Casinos and gaming companies across the country have joined with the American Gaming Association (AGA) and the National Center for Responsible Gaming (NCRG) to demonstrate their ongoing commitment to responsible play during Responsible Gaming Education Week.

The theme for the 13th annual event, being held through Friday, is “Taking the Mystery Out of the Machine.” During the week, participating casinos have been working to educate employees and the public about how slot machines and other casino games work because understanding the odds of casino games is a key component of responsible gaming.

To help educate gaming employees, the AGA has developed employee education activities for RGEW focusing not only on how slot machines work and correcting some of the misconceptions about them, but also on the many other aspects of responsible gaming that are an integral part of gaming operations.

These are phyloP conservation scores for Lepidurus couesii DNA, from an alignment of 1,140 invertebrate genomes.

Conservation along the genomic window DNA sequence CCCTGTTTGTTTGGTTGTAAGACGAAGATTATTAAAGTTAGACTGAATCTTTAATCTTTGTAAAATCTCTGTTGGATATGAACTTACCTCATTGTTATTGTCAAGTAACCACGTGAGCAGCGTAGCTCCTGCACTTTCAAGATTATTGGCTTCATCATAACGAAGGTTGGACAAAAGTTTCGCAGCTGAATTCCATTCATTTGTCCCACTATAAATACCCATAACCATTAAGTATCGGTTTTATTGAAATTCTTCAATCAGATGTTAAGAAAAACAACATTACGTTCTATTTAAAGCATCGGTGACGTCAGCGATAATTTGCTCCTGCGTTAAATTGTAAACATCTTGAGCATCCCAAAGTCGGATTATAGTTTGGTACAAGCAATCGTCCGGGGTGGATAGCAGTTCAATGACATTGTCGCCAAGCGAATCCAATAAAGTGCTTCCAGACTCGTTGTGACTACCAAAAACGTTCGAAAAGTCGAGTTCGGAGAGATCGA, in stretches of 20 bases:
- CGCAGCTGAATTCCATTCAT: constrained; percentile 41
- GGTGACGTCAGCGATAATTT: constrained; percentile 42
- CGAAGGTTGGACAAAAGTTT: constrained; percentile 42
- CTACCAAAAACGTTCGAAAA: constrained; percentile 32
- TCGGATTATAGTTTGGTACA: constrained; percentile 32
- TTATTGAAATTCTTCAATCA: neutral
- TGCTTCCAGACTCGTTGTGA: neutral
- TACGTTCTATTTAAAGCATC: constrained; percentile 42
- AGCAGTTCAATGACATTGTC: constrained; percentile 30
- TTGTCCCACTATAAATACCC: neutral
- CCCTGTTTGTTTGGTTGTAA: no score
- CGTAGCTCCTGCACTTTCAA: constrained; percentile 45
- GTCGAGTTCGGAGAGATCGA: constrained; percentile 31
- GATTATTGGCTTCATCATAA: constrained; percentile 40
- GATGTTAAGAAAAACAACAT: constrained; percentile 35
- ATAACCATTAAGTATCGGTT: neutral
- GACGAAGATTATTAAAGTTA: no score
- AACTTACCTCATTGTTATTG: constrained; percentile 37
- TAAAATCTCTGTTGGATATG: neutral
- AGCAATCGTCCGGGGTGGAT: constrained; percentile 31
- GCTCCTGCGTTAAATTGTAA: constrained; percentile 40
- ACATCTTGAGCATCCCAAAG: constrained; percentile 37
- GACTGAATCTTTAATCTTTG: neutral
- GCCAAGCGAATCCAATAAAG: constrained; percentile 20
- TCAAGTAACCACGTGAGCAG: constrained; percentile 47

“Responsible gaming is embedded in the culture of gaming companies and something to which everyone is committed -- from CEOs to valets to blackjack dealers and beyond, but this week is an opportunity to renew our focus on this important issue,” said Frank Fahrenkopf, president and CEO of the AGA.

In conjunction with RGEW 2010, the AGA is releasing a new brochure, “Taking the Mystery Out of the Machine: A Guide to Understanding Slot Machines,” that provides gaming employees and patrons with digestible information about how slots are operated, developed and regulated. The resource is being widely distributed at casinos nationwide this week and will be available at many properties year-round as part of casinos’ standard responsible gaming resources. The brochure can be downloaded from the AGA website www.americangaming.org.

“Casino patrons consistently say that slot machines are their favorite game, but most people know very little about how slots are developed or how they work,” Fahrenkopf said. “This new resource will go a long way toward addressing this knowledge gap and correcting the most widely held misconceptions about gaming machines.”